I will start Mockingjay momentarily, because I actually care about her characters. They're more than cliches, and they are interesting people. For instance, who knew Haymitch had it in him? I absolutely have to know what happens to everyone in the books that's lasted so far.
Overall, a great book, and definitely one of the best I will read this year. (less)
A satisfying conclusion to the outstanding series. None of the problems I had with Catching Fire are present in Mockingjay. The end was more than sati...moreA satisfying conclusion to the outstanding series. None of the problems I had with Catching Fire are present in Mockingjay. The end was more than satisfactory, it was moving and appropriate. It is hard to end a well-loved series in a way that all fans will be happy (J.K. Rowling did an amazing job on her final novel, whereas Stephenie Meyer's Breaking Dawn was painful to read), but I think Collins' Hunger Game series ended on a very very high note. I am sad to leave this world, this character behind. Collins created a world that people connected to, loved, hated and ultimately couldn't get enough of. I hope she continues to write in the same vein as this series (dystopian/sci-fi), so I will have something quality to read in the future. More of my reviews here: http://bibliophileanonymous.blogspot....(less)
A veeery short look into a multi-layered subtle game going on in the Angels/Otherworld that Eve Levine inhabits and polices. Short, sweet and with jus...moreA veeery short look into a multi-layered subtle game going on in the Angels/Otherworld that Eve Levine inhabits and polices. Short, sweet and with just enough action to keep the pages flipping, this novella keeps in tune with the fun and wit of the rest of the Otherworld series. A snack worth munching on between larger meals. More of my reviews here: http://bibliophileanonymous.blogspot....(less)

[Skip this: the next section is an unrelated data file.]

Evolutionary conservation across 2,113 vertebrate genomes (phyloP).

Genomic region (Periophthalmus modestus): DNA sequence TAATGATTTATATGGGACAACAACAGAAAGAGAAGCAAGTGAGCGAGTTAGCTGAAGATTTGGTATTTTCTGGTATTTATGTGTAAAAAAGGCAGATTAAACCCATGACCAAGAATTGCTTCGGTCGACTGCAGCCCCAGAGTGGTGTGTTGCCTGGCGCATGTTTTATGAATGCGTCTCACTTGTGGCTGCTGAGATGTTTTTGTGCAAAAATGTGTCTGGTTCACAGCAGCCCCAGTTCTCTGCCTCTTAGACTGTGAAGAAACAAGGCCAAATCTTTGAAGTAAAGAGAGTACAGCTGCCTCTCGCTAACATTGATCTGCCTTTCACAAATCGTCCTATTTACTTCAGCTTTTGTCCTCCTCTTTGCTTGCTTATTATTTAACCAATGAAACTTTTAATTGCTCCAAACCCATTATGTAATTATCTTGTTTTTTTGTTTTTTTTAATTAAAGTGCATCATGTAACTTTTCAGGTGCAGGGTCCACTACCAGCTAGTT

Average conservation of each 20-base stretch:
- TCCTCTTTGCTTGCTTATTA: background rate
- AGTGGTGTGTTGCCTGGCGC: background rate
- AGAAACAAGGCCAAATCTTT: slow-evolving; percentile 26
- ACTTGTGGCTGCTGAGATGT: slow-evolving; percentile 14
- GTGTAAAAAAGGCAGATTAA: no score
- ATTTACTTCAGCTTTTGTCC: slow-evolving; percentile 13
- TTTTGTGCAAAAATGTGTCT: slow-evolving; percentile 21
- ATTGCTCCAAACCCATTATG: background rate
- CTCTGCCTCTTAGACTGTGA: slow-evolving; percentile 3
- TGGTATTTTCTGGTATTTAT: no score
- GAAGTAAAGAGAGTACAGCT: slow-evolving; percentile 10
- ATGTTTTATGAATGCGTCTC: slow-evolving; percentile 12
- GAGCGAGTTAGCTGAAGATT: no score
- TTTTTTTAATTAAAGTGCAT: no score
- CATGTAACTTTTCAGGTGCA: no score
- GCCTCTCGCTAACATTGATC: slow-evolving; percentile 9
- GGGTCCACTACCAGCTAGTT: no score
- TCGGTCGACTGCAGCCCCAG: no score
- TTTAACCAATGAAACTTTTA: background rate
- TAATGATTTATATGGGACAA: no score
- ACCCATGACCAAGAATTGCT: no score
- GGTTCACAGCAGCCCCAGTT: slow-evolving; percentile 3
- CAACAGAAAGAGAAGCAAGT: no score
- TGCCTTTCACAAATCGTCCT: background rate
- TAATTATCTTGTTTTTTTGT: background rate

This was a good book. It wasn't great, though it had potential to be and hopefully so do the sequels; it was fresh, vibrant and unexpectedly lively. T...moreThis was a good book. It wasn't great, though it had potential to be and hopefully so do the sequels; it was fresh, vibrant and unexpectedly lively. The pacing is fluid and unhurried and filled with enough tension to make the pages fly. The climax is not the most exciting or gripping, honestly, but it is interesting and with enough surprises to keep your attention. The main character was well-written, and I truly liked that she didn't immediately become dependent on either boy to define her character or her desires. Yes, she leaned on one for help and support but she did so without losing her identity for his. She's feisty without being a parody of feminism, she's clever and enjoyable to read. However, there was a particular part of the novel, near the end, when Aislinn's nonreaction to a rather important plot point left me disjointed. Literally, it made no sense for her not to have any sort of LARGE reaction to the revelation. It completely pulled me out of the narrative right at a pivotal moment and I never sank back in as completely. Aside from Aislinn, Donia was another favorite of mine. Beira largely seemed a cat without claws for ninety percent of the events of the book. She was intimidating, vocally sadistic and cruel, and bitchy, yes, but we never actually see her do anything (to the Summer Court.. she takes out her own with no compunction) but hiss and threaten. Most of the characters are detailed and real (Keenan, Seth, Donia, Beira) but a few were token characters that didn't add anything essential but emotional baggage for Aislinn (Grams, friends/teachers at high school) to worry over/possibly leave behind. The virtues more than make up for the flaws in the book. All in all, a thoroughly enjoyable, quick read.(less)